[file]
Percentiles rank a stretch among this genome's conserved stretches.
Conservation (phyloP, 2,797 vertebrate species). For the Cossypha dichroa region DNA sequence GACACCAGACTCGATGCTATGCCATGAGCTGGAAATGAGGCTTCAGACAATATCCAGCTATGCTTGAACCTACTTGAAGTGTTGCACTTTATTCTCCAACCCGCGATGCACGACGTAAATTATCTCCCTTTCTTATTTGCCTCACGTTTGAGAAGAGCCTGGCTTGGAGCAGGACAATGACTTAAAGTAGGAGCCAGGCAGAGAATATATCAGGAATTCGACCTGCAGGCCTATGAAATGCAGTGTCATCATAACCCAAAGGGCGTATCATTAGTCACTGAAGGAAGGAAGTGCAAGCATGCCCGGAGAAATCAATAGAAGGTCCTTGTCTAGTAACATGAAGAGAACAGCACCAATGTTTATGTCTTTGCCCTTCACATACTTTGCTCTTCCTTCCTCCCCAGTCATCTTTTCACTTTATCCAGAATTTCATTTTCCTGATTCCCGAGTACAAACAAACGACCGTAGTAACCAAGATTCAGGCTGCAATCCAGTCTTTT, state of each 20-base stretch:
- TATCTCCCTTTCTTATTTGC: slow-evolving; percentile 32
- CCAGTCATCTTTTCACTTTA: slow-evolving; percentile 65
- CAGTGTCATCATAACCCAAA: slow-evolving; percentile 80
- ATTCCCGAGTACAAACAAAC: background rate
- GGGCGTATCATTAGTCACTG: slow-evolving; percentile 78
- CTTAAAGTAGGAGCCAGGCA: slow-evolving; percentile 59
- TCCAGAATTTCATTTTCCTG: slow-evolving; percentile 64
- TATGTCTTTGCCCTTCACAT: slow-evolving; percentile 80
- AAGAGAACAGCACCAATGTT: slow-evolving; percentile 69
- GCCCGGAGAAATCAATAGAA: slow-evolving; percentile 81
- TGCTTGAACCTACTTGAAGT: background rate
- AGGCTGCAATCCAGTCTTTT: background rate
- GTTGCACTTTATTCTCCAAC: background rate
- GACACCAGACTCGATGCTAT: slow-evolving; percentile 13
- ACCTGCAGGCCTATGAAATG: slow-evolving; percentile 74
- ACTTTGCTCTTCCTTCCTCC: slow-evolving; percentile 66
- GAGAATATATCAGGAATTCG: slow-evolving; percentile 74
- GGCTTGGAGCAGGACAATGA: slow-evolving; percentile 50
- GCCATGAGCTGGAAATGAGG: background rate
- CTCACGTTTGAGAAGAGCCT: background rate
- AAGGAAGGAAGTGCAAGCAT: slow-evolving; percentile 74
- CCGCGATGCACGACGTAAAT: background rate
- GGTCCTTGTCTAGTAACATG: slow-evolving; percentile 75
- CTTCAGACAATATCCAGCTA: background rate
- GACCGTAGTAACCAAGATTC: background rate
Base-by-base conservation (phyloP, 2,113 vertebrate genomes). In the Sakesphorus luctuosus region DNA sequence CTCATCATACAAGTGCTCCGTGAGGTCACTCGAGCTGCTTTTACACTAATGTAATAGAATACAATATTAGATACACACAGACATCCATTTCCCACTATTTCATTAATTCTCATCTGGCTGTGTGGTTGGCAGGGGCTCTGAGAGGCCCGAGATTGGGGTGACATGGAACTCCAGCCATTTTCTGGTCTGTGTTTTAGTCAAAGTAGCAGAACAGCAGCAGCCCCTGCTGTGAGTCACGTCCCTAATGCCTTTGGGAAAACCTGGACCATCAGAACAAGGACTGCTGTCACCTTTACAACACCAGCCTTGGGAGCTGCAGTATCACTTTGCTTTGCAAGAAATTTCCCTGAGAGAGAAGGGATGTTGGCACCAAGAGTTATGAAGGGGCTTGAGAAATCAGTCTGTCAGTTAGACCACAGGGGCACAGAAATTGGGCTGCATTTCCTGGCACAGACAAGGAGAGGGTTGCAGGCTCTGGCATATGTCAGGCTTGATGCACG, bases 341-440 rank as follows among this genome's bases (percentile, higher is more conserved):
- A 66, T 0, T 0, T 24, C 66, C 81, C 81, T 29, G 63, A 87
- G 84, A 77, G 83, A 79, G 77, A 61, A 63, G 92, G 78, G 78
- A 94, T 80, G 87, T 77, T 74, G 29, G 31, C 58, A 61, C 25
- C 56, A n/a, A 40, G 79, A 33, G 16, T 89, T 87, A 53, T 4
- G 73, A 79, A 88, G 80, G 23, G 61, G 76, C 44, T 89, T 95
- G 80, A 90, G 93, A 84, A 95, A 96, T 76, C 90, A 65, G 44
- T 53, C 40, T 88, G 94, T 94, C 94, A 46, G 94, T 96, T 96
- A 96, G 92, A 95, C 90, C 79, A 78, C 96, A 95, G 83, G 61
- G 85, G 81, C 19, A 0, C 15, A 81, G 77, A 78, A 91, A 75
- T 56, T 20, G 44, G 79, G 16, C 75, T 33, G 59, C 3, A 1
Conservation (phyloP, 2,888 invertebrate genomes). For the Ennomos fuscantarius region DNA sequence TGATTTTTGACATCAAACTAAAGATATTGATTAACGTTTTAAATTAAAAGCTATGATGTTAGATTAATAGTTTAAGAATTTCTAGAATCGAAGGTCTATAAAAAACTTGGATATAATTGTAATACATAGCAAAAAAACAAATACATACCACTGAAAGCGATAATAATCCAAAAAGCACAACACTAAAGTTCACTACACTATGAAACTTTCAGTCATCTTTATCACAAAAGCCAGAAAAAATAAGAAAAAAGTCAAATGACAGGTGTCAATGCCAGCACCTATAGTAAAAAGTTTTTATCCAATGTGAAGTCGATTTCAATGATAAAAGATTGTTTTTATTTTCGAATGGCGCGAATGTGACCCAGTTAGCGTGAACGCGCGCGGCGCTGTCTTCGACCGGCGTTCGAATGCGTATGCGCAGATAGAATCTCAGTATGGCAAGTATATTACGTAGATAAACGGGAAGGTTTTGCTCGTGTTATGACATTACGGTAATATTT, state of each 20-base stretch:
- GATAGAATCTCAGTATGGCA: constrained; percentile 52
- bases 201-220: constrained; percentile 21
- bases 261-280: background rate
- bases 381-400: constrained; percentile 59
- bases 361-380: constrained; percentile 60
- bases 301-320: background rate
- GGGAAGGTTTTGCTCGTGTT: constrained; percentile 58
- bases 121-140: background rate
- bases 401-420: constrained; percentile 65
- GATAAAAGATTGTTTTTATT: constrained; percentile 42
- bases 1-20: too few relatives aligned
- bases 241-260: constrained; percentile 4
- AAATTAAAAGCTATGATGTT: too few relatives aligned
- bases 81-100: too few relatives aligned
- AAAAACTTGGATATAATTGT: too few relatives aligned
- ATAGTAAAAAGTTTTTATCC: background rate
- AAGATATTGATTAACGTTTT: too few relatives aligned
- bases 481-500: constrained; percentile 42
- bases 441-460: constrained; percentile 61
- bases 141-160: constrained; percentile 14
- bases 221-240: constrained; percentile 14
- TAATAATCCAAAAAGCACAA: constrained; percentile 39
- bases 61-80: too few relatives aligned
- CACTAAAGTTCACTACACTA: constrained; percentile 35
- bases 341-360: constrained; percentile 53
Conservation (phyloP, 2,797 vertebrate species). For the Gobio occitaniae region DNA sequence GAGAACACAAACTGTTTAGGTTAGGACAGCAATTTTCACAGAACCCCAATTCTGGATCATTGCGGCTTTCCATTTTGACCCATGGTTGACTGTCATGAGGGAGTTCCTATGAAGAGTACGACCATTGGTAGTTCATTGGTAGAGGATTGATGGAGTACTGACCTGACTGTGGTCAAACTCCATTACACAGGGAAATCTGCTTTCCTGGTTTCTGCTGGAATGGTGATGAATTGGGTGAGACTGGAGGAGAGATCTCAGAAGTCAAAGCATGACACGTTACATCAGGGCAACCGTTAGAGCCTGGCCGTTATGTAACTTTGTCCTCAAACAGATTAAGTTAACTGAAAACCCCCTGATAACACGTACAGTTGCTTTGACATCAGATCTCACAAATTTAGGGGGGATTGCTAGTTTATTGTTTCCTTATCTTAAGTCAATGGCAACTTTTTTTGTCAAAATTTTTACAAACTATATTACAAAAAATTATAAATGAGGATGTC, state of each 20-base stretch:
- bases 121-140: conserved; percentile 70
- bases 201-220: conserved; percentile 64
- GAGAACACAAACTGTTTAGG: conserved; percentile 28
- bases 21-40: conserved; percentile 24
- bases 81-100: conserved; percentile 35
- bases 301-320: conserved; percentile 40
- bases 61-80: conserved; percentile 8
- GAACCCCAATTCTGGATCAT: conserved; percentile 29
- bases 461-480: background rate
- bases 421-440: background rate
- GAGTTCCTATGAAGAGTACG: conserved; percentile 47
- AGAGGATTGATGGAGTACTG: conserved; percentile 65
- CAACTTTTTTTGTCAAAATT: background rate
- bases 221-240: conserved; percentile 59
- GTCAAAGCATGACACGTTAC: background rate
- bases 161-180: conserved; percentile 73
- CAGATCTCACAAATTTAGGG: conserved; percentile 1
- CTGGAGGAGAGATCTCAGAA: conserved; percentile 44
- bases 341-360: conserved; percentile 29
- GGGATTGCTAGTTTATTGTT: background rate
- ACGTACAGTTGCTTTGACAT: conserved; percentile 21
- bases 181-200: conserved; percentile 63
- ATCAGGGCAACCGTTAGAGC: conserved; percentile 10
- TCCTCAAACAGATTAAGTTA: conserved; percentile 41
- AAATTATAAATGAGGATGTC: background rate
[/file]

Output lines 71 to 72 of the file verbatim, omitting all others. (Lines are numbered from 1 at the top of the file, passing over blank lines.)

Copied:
- bases 301-320: conserved; percentile 40
- bases 61-80: conserved; percentile 8